Rosacea typically affects the central face: cheeks, chin, forehead and nose. In rare cases, it will also present on the ears. The hallmark sign of rosacea is persistent facial erythema. Patients first experience intermittent facial flushing that results in persistent facial erythema and is sometimes followed by development of papulopustular lesions, and rarely, phymatous changes. Patients with persistent facial erythema and flushing often report highly sensitive, cosmetically intolerant skin that likely stems from an abnormal skin barrier. Patients with rosacea can also present with centrofacial papules and pustules with fixed erythema or facial flushing that is sometimes mistaken for acne vulgaris. Key clinical features that distinguish the papules and pustules of rosacea from acne vulgaris are the presence of flushing, absence of comedones, and commonly, the absence of nodulocystic lesions and scarring.
Phymatous rosacea is a rare finding compared to the other clinical features of rosacea and is seen almost exclusively in males. It is characterized by highly glabrous skin, sebaceous hyperplasia, and firm induration of the skin (resulting from fibrosis) that can be cosmetically disfiguring in appearance. The nose is the most common site of phymatous rosacea, termed rhinophyma, but the ears (otophyma), chin (gnathophyma), forehead (metophyma), and eyelids (blepharophyma) can also be affected. Ocular rosacea is estimated to affect almost half of patients with cutaneous rosacea. Ocular symptoms of rosacea include blepharitis, conjunctivitis, or keratitis. Patients may complain about bloodshot eyes, foreign body sensation, excessive tearing, light sensitivity and blurred vision. It is important for clinicians to recognize this ocular form of rosacea, as can result in devastating visual impairment primarily due to chronic keratitis and scleritis if left untreated.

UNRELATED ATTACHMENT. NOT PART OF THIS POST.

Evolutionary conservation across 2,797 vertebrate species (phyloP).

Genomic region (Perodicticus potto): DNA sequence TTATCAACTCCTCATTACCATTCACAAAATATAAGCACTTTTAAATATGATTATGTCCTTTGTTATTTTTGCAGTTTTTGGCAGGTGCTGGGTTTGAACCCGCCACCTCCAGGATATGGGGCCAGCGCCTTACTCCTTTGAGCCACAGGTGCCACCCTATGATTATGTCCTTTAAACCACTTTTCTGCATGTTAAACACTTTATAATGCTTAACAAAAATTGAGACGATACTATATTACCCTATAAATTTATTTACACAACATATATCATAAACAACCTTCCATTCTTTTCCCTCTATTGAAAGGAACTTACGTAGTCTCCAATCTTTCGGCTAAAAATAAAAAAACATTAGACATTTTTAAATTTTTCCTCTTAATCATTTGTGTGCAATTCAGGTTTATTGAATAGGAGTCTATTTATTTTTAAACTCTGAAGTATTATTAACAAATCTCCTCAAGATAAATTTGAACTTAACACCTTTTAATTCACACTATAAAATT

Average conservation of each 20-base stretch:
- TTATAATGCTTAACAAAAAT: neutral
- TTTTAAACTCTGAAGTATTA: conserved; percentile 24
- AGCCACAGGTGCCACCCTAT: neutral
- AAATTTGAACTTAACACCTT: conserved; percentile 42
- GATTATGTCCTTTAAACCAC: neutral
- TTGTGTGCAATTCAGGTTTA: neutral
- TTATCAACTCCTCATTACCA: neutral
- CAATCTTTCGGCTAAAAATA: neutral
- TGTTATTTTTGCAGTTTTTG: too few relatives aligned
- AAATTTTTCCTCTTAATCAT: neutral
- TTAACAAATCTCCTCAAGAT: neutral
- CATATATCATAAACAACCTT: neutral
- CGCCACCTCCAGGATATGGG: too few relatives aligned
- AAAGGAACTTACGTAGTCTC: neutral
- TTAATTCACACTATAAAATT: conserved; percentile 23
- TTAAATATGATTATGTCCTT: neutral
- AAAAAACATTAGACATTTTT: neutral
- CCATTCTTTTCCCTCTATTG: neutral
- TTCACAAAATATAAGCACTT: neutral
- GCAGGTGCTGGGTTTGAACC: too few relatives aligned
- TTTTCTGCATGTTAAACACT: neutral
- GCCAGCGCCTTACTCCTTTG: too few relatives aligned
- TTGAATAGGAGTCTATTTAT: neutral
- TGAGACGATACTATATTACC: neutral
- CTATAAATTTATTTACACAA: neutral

Patients with rosacea commonly report flushing as a preceding symptom and identify clear triggers of flushing: sun exposure, stress, hot and cold weather, temperature changes, physical exercise, hot beverages, alcohol consumption, and spicy foods. Rarely, medications (such as niacin used for cholesterol or vasodilators) can cause flushing that will exacerbate a flare of rosacea.
The etiology of rosacea is unknown. Investigators hypothesize that rosacea stems from a constellation of abnormalities of skin, small cutaneous blood vessels and nerves and the surrounding connective tissue, and an abnormal inflammatory response. Chronic inflammation is the hallmark of rosacea, and it underlies many of the clinical signs and symptoms of the disease. Recent studies have highlighted the role of key innate immune factors, including antimicrobial peptides (cathelicidin, LL-37, beta-defensins), serine protease enzymes, and Toll-like receptors (TLRs) in mediating inflammation. The articulation between the cutaneous nervous system and vasculature, largely through key neuropeptides, may also promote inflammation and may also underlie the complaint of stinging or sensitivity of skin that is frequently reported by patients with rosacea. The contribution of the commensal cutaneous mite, Demodex folliculorum, is speculated, as patients with rosacea have numerous mites and inflammatory pathways that link these mites back to key immunologic mediators known to play an important role in pathogenesis of rosacea. Demodex mites may play a particularly important role in the rare papulovesicular variant of rosacea that is best treated by therapies that target this cutaneous mite. The efficacy of a newly approved agent, topical ivermectin 1% cream, the dual mechanisms of which include anti-parasitic activity, suggests the importance of this cutaneous mite in the pathophysiology of disease.